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Abstract

Objective

Patient-reported outcome measures (PROMs) need to include concepts and language relevant to patients and be easily understood. These studies aimed to develop draft PROMs to measure rheumatoid arthritis (RA) fatigue and its impact by collaborating with patients to identify language and experiences, create draft PROM items, and test them for comprehension, with decisions supported throughout by a patient research partner.

Methods

In study 1, interview transcripts of RA patients describing their fatigue (n = 15) were subjected to content and inductive thematic analysis to identify fatigue language and experiences. In study 2, 3 focus groups of RA patients (n = 17) explored these and developed the wording for visual analog scales (VAS) and identical numerical rating scales (NRS), then a draft multi-item questionnaire was developed with the patient research partner. Study 3 comprised 15 RA patients who completed the PROMs during cognitive interviewing to explore understanding.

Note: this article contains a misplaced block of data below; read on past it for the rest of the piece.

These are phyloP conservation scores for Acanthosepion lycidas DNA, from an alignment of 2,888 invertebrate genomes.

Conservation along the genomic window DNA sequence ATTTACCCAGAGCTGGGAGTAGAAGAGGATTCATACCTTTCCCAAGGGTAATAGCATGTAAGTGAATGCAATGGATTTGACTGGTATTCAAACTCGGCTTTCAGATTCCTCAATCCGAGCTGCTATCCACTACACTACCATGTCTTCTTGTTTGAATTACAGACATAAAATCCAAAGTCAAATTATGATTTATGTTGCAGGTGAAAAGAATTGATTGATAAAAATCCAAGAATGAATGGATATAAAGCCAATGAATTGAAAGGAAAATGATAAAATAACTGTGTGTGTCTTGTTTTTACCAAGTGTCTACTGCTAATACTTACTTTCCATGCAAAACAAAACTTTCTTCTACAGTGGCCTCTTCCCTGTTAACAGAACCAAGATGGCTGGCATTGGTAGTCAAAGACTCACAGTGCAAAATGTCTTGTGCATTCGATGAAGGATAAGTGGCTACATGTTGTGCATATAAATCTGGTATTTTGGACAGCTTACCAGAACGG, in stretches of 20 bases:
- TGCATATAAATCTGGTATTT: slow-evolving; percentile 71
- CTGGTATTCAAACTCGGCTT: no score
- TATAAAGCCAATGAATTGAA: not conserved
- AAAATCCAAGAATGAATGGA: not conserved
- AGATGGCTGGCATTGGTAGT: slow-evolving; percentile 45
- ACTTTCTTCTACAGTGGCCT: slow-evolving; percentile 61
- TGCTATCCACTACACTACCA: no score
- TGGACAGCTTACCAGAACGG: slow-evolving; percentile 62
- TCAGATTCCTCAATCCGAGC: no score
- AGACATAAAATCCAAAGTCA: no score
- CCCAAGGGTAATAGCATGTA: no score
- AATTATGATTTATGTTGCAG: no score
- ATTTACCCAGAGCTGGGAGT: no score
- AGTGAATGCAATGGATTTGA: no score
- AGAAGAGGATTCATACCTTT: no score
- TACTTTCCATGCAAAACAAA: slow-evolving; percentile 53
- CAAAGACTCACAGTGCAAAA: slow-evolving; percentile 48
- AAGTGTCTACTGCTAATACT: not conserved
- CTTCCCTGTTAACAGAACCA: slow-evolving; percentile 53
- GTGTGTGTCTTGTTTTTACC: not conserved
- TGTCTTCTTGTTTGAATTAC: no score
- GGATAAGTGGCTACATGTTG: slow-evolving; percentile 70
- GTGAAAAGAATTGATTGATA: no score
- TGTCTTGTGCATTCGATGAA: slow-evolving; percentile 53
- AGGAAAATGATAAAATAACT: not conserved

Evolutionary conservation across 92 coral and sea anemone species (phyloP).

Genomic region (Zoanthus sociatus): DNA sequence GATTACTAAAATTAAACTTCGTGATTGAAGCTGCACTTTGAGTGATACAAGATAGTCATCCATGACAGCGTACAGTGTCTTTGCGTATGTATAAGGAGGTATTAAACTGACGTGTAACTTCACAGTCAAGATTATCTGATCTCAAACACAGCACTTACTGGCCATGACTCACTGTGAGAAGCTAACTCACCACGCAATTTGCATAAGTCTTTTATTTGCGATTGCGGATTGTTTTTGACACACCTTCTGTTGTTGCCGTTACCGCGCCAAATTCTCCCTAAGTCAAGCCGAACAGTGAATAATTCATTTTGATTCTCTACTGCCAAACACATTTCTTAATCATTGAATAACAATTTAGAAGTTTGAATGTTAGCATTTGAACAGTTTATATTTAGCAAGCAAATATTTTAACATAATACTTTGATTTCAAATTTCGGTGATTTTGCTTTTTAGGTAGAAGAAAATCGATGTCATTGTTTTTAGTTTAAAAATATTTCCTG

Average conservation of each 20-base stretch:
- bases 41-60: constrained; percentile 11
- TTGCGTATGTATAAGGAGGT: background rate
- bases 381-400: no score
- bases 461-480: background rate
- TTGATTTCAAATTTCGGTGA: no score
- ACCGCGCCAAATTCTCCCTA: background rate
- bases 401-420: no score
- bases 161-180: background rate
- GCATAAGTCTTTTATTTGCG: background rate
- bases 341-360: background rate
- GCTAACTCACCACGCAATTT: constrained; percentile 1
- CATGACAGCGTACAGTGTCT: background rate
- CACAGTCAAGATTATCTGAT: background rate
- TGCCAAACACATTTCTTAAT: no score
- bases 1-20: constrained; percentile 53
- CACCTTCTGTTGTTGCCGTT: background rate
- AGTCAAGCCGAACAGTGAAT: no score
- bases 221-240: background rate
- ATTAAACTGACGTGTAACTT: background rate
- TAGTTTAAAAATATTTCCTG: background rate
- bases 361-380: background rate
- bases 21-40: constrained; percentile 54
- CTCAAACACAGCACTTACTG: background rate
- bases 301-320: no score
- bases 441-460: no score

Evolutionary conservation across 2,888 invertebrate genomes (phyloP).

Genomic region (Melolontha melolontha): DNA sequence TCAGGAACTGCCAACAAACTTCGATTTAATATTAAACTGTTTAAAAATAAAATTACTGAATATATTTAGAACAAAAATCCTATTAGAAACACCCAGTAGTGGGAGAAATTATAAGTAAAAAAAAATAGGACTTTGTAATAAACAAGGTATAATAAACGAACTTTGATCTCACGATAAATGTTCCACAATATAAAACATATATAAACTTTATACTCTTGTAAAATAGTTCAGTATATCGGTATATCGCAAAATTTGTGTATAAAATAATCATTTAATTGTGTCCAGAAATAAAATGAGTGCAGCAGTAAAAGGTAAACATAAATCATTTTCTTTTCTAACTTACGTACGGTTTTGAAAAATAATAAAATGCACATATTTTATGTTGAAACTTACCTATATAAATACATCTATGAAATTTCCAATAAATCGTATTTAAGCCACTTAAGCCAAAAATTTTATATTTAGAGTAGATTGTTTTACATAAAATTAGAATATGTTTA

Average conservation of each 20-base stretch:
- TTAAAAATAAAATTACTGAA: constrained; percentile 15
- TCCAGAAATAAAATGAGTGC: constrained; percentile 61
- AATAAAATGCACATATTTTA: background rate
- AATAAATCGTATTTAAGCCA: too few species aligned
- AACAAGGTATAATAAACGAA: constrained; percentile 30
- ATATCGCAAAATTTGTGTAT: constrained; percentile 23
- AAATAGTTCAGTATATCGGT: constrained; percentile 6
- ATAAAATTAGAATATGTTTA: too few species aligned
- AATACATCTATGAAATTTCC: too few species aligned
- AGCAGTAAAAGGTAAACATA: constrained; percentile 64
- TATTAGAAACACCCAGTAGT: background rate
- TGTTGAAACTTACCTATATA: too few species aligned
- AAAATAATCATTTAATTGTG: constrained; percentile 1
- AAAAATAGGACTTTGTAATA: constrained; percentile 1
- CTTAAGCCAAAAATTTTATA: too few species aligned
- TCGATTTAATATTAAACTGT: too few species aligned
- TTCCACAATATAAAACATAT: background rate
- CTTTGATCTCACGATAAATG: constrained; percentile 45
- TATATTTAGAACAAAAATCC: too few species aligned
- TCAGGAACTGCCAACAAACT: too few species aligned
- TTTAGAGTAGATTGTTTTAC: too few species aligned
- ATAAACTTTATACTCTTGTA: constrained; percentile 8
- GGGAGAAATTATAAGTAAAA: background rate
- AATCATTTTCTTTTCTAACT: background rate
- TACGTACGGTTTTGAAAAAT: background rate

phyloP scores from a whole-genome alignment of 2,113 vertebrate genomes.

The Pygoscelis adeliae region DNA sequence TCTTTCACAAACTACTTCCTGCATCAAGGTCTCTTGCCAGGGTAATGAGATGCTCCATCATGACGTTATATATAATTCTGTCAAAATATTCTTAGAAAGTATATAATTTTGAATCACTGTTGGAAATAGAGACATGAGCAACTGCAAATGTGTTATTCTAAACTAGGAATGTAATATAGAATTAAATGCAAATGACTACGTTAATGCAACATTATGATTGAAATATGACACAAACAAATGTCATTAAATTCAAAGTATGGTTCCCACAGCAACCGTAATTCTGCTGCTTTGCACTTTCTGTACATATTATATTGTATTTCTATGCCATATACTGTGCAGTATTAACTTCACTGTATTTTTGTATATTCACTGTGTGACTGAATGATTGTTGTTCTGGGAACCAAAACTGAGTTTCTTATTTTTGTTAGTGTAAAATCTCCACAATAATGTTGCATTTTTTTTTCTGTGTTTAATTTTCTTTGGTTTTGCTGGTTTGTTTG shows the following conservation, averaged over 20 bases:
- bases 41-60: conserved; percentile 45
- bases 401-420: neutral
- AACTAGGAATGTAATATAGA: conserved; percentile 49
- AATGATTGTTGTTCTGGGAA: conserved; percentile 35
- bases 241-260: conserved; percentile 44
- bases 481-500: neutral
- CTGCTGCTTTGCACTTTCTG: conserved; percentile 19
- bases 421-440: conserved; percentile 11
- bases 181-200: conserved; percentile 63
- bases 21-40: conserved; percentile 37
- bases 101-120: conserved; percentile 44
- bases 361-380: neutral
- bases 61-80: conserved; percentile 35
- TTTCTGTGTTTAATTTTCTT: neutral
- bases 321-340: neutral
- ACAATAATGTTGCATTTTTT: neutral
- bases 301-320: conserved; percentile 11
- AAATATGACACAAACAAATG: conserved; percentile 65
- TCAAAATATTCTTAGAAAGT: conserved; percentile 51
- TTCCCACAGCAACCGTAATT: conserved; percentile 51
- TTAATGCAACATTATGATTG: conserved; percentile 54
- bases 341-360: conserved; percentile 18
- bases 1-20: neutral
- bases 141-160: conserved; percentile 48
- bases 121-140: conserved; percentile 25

Results

Studies 1 and 2 identified key patient terminology (fatigue, exhaustion) and 12 potential fatigue concepts (Cognition, Coping, Duration, Emotion, Energy, Frequency, Impact, Planning, Quality of Life, Relationships, Sleep, and Social Life). Patients' proposals were clarified into draft screening VAS/NRS for fatigue severity, effect, and coping, plus a draft 45-item questionnaire. Study 3 showed that 14 questions required clarification or revision of response options.

Conclusion

Collaboration with patients enabled development of draft RA fatigue PROMs grounded in the patient data, strengthening face and content validity and ensuring comprehension. The draft conceptual framework that emerged has resulted in draft PROMS ready for item reduction, and testing of construct and criterion validity and reliability.